Open sets are the fundamental building blocks of topology. In the familiar setting of a metric space, the open sets have a natural description, which can be thought of as a generalization of an open interval on the real number line. Intuitively, an open set is a set that does not contain its boundary, in the same way that the endpoints of an interval are not contained in the interval.
The standard definition of continuity can be restated quite concisely in terms of open sets, and the elegance of this restatement leads to a powerful generalization of this idea to general topological spaces. In the same way, many other definitions of topological concepts are formulated in general in terms of open sets.
The complement of an open set is a closed set. Many topological properties related to open sets can be restated in terms of closed sets as well.
In all but the last section of this wiki, the setting will be a general metric space Those readers who are not completely comfortable with abstract metric spaces may think of as being where or for concreteness, and the distance function as being the standard Euclidean distance between two points.
An open set in a metric space is a subset of with the following property: for any there is a real number such that any point in that is a distance from is also contained in
For any point define to be the open ball of radius which is the set of all points in that are within a distance from (For instance, if then is the open interval If is the open disk centered at with radius Then a set is open if and only if for each point there is an such that is completely contained in
So the intuition is that an open set is a set for which any point in the set has a small "halo" around it that is completely contained in the set. The idea is that this halo fails to exist precisely when the point lies on the boundary of the set, so the condition that is open is the same as saying that it doesn't contain any of its boundary points. With the correct definition of boundary, this intuition becomes a theorem.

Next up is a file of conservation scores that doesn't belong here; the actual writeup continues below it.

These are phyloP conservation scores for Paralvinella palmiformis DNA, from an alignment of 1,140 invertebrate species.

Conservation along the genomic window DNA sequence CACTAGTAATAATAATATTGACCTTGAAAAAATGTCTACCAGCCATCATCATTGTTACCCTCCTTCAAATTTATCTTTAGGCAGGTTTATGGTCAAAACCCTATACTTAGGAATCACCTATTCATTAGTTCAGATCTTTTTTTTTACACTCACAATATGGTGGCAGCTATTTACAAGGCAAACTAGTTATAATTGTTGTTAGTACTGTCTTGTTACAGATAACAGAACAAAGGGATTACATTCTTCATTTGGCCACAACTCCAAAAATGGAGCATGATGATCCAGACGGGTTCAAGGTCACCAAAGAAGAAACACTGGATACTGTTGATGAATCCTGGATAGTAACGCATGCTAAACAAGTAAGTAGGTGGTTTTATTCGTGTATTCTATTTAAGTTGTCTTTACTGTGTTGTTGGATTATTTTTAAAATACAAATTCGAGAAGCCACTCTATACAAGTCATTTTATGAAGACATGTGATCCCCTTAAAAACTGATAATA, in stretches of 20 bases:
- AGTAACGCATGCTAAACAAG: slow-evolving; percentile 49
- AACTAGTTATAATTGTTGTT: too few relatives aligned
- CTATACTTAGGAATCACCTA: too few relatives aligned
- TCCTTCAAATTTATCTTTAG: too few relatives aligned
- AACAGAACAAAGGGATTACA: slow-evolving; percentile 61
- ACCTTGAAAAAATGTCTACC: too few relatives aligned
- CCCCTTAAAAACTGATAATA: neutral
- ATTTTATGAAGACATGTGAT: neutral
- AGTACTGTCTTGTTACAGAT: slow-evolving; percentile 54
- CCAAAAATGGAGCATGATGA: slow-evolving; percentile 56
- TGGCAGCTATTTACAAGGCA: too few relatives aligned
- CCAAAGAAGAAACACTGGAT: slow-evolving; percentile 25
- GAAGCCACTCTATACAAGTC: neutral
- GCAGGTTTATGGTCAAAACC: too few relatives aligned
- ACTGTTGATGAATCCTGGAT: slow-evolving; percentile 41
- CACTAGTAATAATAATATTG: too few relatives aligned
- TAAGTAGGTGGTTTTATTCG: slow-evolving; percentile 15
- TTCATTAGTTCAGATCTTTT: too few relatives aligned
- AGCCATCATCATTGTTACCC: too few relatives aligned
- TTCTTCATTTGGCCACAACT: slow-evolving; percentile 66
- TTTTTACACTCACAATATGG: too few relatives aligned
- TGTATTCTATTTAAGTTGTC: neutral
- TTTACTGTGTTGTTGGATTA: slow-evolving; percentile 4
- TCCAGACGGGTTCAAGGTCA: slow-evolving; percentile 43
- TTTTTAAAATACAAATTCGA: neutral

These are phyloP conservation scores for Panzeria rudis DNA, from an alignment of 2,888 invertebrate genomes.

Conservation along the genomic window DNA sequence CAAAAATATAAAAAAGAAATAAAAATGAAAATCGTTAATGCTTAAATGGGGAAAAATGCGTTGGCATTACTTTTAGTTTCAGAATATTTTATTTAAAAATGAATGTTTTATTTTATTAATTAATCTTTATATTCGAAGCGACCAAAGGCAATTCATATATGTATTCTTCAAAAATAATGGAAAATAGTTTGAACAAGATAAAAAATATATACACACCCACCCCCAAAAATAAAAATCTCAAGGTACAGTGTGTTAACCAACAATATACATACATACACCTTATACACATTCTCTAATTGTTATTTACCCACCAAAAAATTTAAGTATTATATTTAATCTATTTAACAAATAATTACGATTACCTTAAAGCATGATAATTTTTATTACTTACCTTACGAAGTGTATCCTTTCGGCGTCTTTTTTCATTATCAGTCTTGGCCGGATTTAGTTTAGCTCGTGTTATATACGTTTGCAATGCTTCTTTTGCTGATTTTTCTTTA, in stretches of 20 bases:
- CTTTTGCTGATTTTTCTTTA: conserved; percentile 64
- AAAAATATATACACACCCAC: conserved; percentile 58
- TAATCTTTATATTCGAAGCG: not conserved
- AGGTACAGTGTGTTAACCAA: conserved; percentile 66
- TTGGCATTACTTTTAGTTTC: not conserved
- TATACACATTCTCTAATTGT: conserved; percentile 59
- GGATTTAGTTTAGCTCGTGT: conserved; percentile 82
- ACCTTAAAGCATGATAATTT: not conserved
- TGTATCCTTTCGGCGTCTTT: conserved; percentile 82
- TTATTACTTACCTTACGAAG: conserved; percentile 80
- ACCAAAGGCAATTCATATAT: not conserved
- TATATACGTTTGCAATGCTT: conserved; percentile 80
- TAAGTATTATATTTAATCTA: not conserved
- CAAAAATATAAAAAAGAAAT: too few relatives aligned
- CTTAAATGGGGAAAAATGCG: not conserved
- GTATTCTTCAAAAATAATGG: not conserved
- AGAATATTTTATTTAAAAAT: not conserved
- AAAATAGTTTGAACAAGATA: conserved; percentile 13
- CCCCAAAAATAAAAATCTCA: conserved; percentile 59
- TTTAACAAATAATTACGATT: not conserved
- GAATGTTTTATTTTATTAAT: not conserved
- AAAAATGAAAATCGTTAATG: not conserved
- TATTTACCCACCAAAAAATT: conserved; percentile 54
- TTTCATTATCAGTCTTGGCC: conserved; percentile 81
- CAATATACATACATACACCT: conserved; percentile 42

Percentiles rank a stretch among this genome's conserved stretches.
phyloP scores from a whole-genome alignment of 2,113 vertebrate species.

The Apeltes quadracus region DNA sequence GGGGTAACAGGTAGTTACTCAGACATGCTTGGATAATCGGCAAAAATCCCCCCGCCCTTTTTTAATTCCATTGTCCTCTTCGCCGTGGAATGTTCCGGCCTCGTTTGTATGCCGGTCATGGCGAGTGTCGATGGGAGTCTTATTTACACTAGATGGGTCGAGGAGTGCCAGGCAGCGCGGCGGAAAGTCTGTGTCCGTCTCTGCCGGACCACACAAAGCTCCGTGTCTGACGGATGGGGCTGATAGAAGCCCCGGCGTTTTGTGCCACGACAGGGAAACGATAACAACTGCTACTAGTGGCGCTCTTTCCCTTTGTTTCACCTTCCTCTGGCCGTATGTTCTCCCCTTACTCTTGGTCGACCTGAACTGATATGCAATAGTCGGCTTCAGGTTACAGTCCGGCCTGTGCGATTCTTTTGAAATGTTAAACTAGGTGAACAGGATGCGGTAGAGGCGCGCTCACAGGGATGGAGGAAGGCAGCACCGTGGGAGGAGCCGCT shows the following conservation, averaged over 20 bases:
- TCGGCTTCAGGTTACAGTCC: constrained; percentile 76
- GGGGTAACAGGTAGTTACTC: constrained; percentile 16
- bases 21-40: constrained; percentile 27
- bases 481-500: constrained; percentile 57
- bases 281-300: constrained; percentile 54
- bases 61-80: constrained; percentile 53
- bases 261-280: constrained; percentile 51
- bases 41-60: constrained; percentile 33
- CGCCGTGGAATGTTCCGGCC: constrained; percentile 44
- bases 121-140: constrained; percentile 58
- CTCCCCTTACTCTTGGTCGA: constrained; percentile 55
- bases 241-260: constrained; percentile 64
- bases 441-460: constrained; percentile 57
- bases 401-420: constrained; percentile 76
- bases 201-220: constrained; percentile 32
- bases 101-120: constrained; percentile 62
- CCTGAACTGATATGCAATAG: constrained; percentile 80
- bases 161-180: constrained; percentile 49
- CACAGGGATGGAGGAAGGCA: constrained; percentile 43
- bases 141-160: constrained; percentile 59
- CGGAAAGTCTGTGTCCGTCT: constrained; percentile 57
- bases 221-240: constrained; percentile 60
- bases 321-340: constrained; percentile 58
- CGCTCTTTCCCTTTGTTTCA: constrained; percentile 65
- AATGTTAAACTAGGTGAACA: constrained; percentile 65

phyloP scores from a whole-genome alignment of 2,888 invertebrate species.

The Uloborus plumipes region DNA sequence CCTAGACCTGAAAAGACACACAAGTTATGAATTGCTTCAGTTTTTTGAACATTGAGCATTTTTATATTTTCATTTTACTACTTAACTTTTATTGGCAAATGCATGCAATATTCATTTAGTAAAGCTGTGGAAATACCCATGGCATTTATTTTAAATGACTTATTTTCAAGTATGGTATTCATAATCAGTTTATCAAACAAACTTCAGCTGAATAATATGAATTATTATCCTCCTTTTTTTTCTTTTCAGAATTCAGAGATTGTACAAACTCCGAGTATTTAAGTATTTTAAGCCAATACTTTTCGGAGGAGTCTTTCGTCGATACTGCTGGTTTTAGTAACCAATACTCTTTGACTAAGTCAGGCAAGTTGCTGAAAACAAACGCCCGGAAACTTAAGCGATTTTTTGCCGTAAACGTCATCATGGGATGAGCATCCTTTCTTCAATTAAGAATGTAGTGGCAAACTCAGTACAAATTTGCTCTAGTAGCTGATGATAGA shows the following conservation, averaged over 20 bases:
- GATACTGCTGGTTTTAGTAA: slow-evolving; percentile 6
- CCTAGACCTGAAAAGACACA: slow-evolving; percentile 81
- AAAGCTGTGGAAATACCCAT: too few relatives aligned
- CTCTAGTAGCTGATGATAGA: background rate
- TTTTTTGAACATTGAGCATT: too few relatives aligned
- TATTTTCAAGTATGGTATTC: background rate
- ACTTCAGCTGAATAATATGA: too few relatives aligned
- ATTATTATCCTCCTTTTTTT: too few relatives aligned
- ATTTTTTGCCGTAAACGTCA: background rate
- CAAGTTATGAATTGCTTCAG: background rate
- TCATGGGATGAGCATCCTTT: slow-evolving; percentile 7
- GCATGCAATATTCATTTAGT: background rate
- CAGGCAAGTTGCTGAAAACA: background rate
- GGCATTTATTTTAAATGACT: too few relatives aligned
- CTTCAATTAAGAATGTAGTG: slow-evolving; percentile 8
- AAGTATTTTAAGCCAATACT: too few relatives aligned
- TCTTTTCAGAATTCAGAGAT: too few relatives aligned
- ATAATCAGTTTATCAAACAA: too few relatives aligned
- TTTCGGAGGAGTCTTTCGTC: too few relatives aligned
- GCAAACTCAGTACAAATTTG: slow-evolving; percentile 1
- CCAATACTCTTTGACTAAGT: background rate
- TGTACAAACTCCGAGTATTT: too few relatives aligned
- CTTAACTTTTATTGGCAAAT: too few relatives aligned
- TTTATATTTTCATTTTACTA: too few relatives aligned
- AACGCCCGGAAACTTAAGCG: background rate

The boundary of a set inside a metric space is the set of points such that for any contains at least one point in and at least one point not in
A subset of a metric space is open if and only if it does not contain any of its boundary points.
It is clear that an open set cannot contain any of its boundary points since the halo condition would not apply to those points. On the other hand, if a set doesn't contain any of its boundary points, that is enough to show that it is open: for every point since is not a boundary point, that implies that there is some ball around that is either contained in or contained in the complement of But every ball around contains at least one point in namely itself, so it must be the former, and has a halo inside
Trivial open sets: The empty set and the entire set are both open. This is a straightforward consequence of the definition.
To see the first statement, consider the halo around a point in the union. Since any in the union is in one of the open sets it has a around it contained in so that ball is contained in the union as well.
The second statement is proved in the below exercise.
Let be a collection of open sets in If is finite, then the intersection is also an open set. Here is a proof: